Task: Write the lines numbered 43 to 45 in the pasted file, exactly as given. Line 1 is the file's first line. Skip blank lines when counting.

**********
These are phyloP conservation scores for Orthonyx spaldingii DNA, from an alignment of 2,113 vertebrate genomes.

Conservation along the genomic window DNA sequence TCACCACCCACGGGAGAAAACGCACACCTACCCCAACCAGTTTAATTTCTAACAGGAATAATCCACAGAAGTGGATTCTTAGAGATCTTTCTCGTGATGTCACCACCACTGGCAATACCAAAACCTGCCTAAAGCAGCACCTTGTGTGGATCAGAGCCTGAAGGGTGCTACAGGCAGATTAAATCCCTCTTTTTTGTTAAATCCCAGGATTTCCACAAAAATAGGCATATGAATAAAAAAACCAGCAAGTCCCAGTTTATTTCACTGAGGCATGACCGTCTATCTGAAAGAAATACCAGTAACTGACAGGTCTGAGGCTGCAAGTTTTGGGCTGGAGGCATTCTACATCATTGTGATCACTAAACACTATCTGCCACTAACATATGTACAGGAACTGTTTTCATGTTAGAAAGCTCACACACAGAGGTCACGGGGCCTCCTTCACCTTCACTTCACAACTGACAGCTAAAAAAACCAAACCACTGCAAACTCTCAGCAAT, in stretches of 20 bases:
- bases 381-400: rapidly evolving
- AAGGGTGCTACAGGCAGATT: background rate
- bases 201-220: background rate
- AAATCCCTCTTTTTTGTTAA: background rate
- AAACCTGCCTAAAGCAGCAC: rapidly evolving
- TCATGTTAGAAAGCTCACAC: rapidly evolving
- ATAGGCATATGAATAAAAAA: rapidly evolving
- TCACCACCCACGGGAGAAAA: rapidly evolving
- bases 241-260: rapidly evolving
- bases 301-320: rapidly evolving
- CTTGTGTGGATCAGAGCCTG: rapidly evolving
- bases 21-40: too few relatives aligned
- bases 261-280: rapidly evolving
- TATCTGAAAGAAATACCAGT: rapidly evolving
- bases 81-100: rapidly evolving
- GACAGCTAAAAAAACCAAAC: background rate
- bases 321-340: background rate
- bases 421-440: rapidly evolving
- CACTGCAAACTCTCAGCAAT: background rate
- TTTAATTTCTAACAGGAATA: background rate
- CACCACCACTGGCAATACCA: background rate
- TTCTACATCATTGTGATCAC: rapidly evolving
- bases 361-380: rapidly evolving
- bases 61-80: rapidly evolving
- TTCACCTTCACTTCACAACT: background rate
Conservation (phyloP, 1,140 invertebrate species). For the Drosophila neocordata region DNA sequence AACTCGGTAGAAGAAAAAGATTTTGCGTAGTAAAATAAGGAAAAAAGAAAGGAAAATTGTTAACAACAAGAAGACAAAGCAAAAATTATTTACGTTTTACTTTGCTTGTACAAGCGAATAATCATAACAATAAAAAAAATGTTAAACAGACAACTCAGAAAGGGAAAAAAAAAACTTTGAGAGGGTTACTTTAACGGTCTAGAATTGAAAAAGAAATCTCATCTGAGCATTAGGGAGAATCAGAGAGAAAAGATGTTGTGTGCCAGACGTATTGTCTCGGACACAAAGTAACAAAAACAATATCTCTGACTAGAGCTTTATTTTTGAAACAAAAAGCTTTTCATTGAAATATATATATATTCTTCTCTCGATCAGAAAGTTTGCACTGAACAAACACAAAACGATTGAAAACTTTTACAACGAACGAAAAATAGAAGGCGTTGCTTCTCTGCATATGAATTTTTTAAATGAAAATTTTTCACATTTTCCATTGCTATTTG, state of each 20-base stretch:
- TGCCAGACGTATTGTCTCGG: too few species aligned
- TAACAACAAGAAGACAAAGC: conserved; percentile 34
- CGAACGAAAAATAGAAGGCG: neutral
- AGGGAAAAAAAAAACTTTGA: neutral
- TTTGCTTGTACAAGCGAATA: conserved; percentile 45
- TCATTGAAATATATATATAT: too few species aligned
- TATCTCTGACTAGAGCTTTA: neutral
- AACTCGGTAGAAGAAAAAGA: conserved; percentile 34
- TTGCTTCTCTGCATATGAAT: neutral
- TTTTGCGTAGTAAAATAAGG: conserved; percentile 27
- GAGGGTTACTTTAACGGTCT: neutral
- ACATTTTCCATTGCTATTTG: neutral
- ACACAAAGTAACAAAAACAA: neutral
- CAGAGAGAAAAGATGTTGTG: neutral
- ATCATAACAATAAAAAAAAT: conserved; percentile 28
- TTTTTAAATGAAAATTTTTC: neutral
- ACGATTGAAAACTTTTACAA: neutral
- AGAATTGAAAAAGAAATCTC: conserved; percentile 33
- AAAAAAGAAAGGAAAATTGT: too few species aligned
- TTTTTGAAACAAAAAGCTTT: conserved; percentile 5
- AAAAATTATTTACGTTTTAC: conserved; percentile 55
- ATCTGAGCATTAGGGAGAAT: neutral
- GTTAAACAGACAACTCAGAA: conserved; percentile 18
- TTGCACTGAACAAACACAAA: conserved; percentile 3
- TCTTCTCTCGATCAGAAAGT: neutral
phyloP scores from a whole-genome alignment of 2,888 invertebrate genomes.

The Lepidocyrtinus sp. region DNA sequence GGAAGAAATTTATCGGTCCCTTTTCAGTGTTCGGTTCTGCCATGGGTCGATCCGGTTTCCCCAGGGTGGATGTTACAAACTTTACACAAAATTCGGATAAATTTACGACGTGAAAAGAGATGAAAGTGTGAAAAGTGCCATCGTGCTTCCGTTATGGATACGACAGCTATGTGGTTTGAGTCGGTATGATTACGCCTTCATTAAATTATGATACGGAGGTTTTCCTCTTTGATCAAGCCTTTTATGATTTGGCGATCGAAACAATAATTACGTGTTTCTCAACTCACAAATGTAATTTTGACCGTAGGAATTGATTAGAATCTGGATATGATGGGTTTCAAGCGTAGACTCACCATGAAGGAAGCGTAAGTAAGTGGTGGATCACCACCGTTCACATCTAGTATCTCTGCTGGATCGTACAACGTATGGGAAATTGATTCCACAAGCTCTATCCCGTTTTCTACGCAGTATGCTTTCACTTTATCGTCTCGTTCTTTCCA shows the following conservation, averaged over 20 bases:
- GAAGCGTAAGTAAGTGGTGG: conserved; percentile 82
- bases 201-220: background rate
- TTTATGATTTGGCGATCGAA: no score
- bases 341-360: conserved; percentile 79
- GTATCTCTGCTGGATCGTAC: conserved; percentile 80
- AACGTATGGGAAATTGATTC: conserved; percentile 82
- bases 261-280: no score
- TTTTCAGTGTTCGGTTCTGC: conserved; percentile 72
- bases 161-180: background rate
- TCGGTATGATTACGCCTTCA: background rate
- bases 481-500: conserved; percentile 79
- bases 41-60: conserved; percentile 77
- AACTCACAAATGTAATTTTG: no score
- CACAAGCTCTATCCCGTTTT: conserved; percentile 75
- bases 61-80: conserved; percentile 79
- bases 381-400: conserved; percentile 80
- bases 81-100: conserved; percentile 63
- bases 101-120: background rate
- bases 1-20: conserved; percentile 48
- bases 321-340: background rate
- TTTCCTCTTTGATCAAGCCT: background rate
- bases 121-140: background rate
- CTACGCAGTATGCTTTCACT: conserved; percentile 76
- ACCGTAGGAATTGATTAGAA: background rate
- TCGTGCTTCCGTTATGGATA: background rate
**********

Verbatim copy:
- ATCATAACAATAAAAAAAAT: conserved; percentile 28
- TTTTTAAATGAAAATTTTTC: neutral
- ACGATTGAAAACTTTTACAA: neutral